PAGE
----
Antinuclear

Australian news, and some related international items

The movement to abolish nuclear weapons 1946 to 2018

ICAN  wants to stigmatize nuclear weapons, portraying them as inherently immoral and in violation of international law, not symbols of power or guarantors of national security. In July, 2017, the Treaty on the Prohibition of Nuclear Weapons, sponsored by ican, was endorsed by a hundred and twenty-two of the hundred and ninety-three countries in the United Nations. The treaty will attain legal force after being signed and ratified by fifty. It forbids the testing, development, production, acquisition, manufacture, and possession of nuclear weapons. Last November, Pope Francis backed the treaty, altering the Catholic Church’s position on nuclear weapons. 

I  hope the spirit now animating the demonstrations against gun violence will soon offer resistance to the greatest possible form of organized violence. As government officials in Washington, Moscow, London, Paris, Beijing, New Delhi, Islamabad, Tel Aviv, and Pyongyang discuss how to update and improve their arsenals, the madness at the heart of the whole enterprise must be loudly asserted. How much is enough? The only rational answer: even one nuclear weapon is one too many.

The Growing Dangers of the New Nuclear-Arms Race,  The Trump Administration’s push for more nuclear weapons is part of a perilous global drive to miniaturize and modernize devices that already promise annihilation. New Yorker, By Eric Schlosser, 24 May 18, “…………The movement to abolish nuclear weapons began soon after the destruction of Hiroshima and Nagasaki. In January, 1946, the first resolution of the United Nations General Assembly called for “the elimination from national armaments of atomic weapons,” and during the Cold War every American President supported that goal, with varying degrees of sincerity. On September 25, 1961, addressing the U.N. General Assembly, President Kennedy gave perhaps the most eloquent speech on behalf of abolition. “Every man, woman, and child lives under a nuclear sword of Damocles, hanging by the slenderest of threads, capable of being cut at any moment by accident or miscalculation or madness,” he said. “The risks inherent in disarmament pale in comparison to the risks inherent in an unlimited arms race.”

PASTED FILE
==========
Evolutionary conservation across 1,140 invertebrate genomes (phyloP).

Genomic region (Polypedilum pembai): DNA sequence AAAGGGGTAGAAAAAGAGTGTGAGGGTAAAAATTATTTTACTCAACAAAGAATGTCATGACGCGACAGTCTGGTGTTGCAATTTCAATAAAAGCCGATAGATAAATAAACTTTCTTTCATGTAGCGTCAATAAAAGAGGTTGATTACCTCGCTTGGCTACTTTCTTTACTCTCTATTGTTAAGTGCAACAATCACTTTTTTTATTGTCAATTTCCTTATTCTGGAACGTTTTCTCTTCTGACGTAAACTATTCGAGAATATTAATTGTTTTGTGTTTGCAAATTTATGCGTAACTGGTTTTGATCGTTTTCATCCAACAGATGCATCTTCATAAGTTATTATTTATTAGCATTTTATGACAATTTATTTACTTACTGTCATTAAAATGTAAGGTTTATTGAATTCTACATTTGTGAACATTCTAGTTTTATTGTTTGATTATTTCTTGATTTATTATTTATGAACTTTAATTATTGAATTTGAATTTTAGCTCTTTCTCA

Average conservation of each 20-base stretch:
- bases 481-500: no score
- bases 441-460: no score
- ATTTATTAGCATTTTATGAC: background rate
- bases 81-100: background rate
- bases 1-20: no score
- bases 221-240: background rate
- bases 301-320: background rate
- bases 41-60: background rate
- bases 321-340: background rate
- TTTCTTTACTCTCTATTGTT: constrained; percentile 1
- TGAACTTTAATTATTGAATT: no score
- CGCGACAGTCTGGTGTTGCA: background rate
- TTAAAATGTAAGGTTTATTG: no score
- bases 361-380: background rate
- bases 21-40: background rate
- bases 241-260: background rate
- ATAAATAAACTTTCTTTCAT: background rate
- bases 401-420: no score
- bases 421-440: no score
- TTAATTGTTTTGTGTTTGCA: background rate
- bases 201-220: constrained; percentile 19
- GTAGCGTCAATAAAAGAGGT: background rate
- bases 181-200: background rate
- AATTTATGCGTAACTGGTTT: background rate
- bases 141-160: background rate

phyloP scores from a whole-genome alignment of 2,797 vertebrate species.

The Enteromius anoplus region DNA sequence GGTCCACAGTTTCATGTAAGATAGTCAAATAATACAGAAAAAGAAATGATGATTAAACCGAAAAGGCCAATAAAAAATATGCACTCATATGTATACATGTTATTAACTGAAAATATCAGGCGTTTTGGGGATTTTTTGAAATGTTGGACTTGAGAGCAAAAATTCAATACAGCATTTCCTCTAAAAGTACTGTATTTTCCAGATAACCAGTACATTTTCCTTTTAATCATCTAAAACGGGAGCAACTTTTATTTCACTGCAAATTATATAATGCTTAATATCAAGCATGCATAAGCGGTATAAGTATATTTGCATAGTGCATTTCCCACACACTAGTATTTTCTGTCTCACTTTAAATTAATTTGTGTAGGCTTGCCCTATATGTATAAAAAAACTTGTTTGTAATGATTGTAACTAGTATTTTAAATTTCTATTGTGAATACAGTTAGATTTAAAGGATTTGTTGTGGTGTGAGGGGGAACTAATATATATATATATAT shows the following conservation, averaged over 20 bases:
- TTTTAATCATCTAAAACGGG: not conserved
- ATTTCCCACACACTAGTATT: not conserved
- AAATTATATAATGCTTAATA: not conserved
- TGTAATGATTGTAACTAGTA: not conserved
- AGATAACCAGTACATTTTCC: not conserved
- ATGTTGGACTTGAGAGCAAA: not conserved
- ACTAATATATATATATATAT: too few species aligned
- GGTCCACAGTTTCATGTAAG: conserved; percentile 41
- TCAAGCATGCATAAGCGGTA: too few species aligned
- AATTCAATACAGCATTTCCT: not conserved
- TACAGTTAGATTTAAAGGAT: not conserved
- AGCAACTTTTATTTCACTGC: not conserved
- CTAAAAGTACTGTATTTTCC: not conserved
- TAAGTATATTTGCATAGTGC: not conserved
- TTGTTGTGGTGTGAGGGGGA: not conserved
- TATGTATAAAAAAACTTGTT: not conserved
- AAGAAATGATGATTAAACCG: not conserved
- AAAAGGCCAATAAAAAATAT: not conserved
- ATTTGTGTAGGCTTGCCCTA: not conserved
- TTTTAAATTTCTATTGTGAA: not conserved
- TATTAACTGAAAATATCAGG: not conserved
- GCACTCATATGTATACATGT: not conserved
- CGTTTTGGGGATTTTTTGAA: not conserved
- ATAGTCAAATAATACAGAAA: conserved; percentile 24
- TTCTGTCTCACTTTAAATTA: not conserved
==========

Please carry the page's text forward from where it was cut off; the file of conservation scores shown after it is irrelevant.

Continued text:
That week, Kennedy also secretly met with military advisers at the White House to discuss the pros and cons of launching a nuclear surprise attack on the Soviet Union. American and Soviet troops were confronting each other in Berlin, and a war between the superpowers seemed possible. Kennedy wanted to hear the benefits of striking first. ……..

Kennedy wrestled with the dilemma, decided not to launch a surprise attack, and made his feelings clear at the U.N.: “Together we shall save our planet, or together we shall perish in its flames.”

……… nuclear weapons have regained their sinister allure. North Korea has repeatedly threatened to launch a nuclear attack on the United States, producing elaborate videos that show the destruction of the White House and the U.S. Capitol. During a speech by the Russian President, Vladimir Putin, in March, computer animations projected on a large screen  behind him showed Russian nuclear warheads descending over the state of Florida, perhaps aimed at Mar-a-Lago. And President Trump has delivered the sorts of nuclear threats that only Soviet leaders used to make, promising to unleash “fire and fury” and boasting about the size of his “button.” Nuclear weapons are once again being depicted as good, valuable things, the measure of national status and strength. The current arms race between the United States and Russia betrays the same assumptions as the last one: that new weapons will be better, and that technological innovations can overcome the nuclear threat. It’s a familiar delusion.

William Perry, who’s been involved in nuclear matters for more than half a century, believes that the risk of a nuclear catastrophe is greater today than it was at any time during the Cold War. The Bulletin of the Atomic Scientists, unfortunately, agrees with him, and in January moved the hand of its Doomsday Clock to two minutes before midnight. The Cold War arms race between the United States and the Soviet Union has been replaced by a multipolar nuclear competition, with far more volatile dynamics. Russia faces possible nuclear attacks by the United States, China, France, and the United Kingdom. India must worry about China and Pakistan. China must deter the United States, India, and Russia. North Korea feels threatened by the United States, while some politicians in Japan and South Korea advocate developing their own nuclear weapons to counter those of North Korea. Nuclear terrorism poses a global threat. And everyone, it seems, hates the United States.